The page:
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Abyss of Uncertainty: Germany’s Homemade Nuclear Waste Disaster via Spiegel

Some 126,000 barrels of nuclear waste have been dumped in the Asse II salt mine over the last 50 years. German politicians are pushing for a law promising their removal. But the safety, technical and financial hurdles are enormous, and experts warn that removal is more dangerous than leaving them put.

It’s hot and sticky 750 meters (2,500 feet) underground, and the air smells salty. Five men are standing in front of an oversized drill. They have donned orange overalls and are wearing bulky special shoes, yellow hard hats and safety glasses. They turn on the machine, and the rod assembly slowly eats its way into a gray wall.

For over seven months now, the team has been trying to drill a hole with a diameter of eight centimeters (three inches). They are attempting to reach one of the former excavation chambers of Asse II, an old salt and potash mine near the northern German town of Remlingen, in the northwestern German state of Lower Saxony. Behind a barrier 20 meters thick, thousands of drums filled with nuclear waste have been rotting away for over three decades.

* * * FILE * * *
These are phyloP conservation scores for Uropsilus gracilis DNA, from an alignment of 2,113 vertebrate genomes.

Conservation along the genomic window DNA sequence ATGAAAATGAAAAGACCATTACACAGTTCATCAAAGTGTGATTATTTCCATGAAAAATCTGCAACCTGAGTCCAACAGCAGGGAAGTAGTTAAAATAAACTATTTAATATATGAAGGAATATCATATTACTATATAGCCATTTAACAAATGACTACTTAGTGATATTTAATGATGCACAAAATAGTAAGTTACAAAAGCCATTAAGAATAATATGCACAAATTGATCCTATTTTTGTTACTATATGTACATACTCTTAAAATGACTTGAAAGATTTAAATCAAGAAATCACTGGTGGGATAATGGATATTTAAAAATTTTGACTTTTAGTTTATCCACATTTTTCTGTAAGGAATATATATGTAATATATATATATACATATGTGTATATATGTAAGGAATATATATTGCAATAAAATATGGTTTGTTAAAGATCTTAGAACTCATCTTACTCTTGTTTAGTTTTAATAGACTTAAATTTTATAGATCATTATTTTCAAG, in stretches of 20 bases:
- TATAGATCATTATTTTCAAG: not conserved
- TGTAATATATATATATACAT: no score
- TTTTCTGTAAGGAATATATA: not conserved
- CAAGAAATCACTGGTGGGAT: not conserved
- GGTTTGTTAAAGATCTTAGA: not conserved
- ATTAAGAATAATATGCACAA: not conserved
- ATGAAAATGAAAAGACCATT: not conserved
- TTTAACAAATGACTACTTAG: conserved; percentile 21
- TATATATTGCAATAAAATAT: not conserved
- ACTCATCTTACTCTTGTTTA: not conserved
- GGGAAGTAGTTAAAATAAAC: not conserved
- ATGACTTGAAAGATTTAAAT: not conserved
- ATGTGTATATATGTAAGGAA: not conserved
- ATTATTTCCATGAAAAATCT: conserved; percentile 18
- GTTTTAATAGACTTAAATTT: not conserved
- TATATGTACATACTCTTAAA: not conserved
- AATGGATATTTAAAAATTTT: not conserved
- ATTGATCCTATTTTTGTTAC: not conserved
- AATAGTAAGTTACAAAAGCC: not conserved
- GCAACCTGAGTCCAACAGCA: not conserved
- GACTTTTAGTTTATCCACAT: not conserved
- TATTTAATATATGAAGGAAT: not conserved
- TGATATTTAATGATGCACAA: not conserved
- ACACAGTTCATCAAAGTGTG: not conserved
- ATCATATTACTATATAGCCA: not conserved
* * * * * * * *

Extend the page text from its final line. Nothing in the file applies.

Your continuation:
It’s dangerous work. Over the years, experts warn, explosive gases may have collected in underground cavities — and one spark could trigger a disaster. Consequently, the drill head is only allowed to turn extremely slowly. After the machine has barely advanced another 10 centimeters, the men pull the drill pipe out of the hole and insert a probe. They thus manage to inch their way forward about 20 centimeters per shift.

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Massive Environmental Scandal

The decision to retrieve the drums was primarily motivated by politics. It was taken because politicians have a bad conscience about how they have treated their constituents. The public was originally informed that Asse was merely being used to “research” how radioactive waste reacts in a final repository. But then nuclear power plants, nuclear research facilities, the German military, medical institutions and industry used the old mine as a dump for all manner of contaminated waste. The federal government collected disposal fees, and for decades ministers in Bonn, Berlin and the nearby city of Hanover, the state capital, blithely disregarded the problem.

Read more at  Abyss of Uncertainty: Germany’s Homemade Nuclear Waste Disaster

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